It is well known for a Cobb-Douglas production function that the elasticity of a factor demand is the inverse of the share of output going to the other factors. Since Cobb-Douglas has a unit elasticity of substitution, the demand elasticity trivially equals the ratio of the elasticity of substitution to the share of output going to the other factor. I show here that this result can be generalized to any constant returns to scale production function. As a result, if a factor is known to be a substitute for (complement of) other factors, the inverse of the share of output going to other factors will be a lower (upper) bound for the factor’s elasticity of demand.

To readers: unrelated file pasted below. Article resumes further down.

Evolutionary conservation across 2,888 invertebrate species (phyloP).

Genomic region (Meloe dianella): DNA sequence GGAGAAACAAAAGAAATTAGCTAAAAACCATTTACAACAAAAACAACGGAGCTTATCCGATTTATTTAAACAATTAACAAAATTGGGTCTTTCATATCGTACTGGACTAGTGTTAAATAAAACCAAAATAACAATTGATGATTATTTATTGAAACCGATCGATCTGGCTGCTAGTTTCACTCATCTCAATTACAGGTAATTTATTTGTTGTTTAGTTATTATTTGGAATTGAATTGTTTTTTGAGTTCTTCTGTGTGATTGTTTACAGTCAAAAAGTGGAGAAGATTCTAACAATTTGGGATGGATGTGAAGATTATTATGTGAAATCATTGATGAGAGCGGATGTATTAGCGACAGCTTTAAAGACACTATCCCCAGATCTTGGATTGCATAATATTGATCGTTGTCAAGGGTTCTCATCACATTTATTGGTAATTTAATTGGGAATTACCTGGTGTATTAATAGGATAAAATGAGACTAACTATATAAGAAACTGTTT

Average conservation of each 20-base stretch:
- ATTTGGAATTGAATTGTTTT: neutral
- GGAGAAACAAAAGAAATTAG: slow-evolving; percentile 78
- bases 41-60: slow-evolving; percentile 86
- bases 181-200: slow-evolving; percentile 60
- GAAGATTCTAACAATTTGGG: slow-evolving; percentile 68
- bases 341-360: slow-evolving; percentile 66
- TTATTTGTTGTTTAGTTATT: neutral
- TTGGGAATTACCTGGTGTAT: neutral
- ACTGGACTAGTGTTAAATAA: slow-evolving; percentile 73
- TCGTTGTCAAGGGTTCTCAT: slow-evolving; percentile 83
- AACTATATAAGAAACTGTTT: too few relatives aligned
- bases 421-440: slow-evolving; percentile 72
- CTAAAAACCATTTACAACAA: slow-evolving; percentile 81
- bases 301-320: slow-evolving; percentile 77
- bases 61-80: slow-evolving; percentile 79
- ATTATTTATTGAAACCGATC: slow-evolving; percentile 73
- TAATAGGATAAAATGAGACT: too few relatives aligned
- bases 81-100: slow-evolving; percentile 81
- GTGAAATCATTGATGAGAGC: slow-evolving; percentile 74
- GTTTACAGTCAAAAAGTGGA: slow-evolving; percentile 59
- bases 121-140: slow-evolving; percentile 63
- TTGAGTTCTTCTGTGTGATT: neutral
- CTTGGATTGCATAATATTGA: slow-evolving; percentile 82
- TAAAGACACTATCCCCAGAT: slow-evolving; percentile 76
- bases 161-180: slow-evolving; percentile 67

Blackorby, C. and Russell, R.R. (1989) Will the Real Elasticity of Substitution Please Stand Up? (A Comparison of the Allen/Uzawa and Morishima Elasticities). American Economic Review, 79, 882-888.
 Krusell, P., Ohanian, L.E., Ríos-Rull, J.-V. and Violante, G.L. (2000) Capital-Skill Complementarity and Inequality: A Macroeconomic Analysis. Econometrica, 68, 1029-1053.